Three articles published in two weeks!

We are very proud to announce that we have published three new articles in the last weeks. Two of them correspond to the thesis of Laia Leria, which is about to end. In one of them, a new integrative taxonomic procedure updated for planarians is tested, which includes intraindividual genetic data and additional sources of taxonomic information, in addition to morphology and DNA, using Dugesia subtentaculata sensu lato as a model organism. We have used three different methods for the delimitation of molecular species in single locus data sets, with and without intraindividual information, subsequently, the species have been delimited following three criteria: (1) a method species delimitation based on applied coalescence to multilocus data, (2) morphology of the copulatory apparatus, and (3) karyological metrics. This resulted in the delimitation of four morphologically cryptic species within the nominal species D. subtentaculata.

In the second article led by Laia Leria, we generate and analyze intraindividual cloned data of a nuclear gene and a mitochondrial gene of wild, fissiparous and facultative wild populations of the same species Dugesia subtentaculata. Most individuals, regardless of their reproductive strategy, are mosaics. We also found that this high intraindividual genetic diversity of fissiparous and facultative individuals is composed of different combinations of ancestral haplotypes and derivatives of the species.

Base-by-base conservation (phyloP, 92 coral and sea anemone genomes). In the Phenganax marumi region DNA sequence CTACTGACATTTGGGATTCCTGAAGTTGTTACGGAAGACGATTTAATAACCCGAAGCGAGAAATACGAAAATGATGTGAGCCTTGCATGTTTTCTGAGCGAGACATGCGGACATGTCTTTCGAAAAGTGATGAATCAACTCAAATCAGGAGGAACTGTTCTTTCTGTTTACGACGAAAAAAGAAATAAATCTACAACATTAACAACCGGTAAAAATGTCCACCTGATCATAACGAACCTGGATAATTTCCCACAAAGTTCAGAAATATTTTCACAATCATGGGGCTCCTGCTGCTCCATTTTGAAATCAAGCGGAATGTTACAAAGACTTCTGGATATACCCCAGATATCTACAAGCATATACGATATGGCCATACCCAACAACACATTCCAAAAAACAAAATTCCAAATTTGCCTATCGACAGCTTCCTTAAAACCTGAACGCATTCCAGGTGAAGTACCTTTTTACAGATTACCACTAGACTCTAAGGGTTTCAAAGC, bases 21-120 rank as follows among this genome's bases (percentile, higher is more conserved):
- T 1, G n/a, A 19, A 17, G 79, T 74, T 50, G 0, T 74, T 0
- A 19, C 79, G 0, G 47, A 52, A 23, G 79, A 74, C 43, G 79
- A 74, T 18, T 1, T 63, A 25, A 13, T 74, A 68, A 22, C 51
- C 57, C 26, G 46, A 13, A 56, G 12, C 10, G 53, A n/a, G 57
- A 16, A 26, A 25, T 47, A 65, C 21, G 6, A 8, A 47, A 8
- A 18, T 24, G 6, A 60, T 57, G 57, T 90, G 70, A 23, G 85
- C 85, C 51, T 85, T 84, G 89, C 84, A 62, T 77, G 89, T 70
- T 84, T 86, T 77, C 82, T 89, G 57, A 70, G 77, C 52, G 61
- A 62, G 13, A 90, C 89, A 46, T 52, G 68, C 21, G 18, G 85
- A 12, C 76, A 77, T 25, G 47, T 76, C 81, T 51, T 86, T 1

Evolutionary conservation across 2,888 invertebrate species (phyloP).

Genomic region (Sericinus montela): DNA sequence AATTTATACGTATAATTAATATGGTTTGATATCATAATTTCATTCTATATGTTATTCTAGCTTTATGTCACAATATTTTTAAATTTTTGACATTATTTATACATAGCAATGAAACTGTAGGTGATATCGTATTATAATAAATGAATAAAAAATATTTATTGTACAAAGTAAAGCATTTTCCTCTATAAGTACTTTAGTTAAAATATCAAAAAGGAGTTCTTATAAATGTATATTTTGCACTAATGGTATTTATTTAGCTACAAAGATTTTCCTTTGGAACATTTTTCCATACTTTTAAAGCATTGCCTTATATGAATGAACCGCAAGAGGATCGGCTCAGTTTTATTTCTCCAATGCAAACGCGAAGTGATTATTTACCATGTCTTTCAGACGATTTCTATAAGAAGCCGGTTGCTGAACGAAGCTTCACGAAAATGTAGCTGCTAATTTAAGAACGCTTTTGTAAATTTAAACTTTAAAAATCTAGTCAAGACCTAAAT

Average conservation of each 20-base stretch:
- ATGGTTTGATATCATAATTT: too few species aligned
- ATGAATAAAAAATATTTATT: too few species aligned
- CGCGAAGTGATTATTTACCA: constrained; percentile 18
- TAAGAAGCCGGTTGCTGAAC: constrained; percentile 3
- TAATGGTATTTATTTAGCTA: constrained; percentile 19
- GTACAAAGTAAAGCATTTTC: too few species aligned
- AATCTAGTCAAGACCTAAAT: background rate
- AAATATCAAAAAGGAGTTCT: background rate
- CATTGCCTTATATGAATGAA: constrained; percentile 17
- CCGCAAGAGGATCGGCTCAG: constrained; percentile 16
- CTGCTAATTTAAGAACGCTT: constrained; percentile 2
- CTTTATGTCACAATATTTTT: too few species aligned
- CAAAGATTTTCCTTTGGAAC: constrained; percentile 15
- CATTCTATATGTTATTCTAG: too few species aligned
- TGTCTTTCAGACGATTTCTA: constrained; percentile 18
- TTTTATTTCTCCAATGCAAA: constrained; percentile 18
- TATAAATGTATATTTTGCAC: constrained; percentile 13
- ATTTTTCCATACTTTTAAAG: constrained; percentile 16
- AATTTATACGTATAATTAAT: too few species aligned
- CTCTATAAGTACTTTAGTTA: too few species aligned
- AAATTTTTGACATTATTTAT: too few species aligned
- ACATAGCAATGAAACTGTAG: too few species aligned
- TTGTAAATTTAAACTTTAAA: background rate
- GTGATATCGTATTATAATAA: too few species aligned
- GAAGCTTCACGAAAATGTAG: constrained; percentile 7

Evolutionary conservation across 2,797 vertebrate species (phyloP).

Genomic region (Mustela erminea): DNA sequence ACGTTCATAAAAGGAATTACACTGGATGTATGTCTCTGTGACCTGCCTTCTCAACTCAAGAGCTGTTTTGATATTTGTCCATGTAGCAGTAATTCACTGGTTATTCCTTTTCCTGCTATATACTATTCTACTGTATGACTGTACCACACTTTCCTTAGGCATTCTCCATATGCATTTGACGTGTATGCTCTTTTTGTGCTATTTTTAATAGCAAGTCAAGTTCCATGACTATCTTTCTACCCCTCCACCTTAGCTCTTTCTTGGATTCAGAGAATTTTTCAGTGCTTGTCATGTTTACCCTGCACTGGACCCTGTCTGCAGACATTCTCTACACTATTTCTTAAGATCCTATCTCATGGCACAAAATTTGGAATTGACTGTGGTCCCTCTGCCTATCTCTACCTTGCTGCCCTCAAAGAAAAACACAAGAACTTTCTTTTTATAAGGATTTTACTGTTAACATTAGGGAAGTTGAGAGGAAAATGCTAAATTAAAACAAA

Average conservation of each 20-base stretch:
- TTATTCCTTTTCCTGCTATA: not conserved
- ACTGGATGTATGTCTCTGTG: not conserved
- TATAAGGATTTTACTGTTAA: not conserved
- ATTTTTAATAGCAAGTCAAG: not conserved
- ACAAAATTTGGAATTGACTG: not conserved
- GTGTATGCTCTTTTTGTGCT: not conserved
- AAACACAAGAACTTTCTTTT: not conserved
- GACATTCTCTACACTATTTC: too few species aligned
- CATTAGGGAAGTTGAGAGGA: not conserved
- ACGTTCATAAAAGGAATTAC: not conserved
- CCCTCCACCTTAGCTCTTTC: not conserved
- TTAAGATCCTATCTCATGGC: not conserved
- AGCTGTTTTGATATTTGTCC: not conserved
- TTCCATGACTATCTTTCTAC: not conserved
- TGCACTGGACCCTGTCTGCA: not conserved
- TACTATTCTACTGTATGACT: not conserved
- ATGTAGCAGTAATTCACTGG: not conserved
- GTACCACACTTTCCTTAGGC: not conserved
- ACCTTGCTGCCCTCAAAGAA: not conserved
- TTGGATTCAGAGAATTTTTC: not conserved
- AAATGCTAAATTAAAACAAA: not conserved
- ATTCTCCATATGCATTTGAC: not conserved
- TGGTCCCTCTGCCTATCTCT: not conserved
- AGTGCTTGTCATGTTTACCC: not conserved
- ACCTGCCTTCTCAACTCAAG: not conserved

And finally, an article that derives from Cristian Cuevas’ final master’s work and that analyzes the diet of two species of terrestrial planarians originating in Brazil using data from NGS. Using high-throughput sequencing data, we performed a metagenomic analysis to identify the diet of the two species: Imbira marcusi and Cephaloflexa bergi. We have tested four different methods of taxonomic allocation and found that allocation methods based on phylogenies outweigh those based on similarity. The results show that the I. marcusi diet is restricted to earthworms, while C. bergi feeds on spiders, harvestmen, woody, grasshoppers, Hymenoptera, Lepidoptera and possibly other geoplanids. In addition, both species change their feeding habits between the different locations of the sample. In conclusion, the integration of metagenomics with phylogenetics should be considered when establishing studies on the feeding habits of invertebrates.


So now you can enjoy reading these interesting works.

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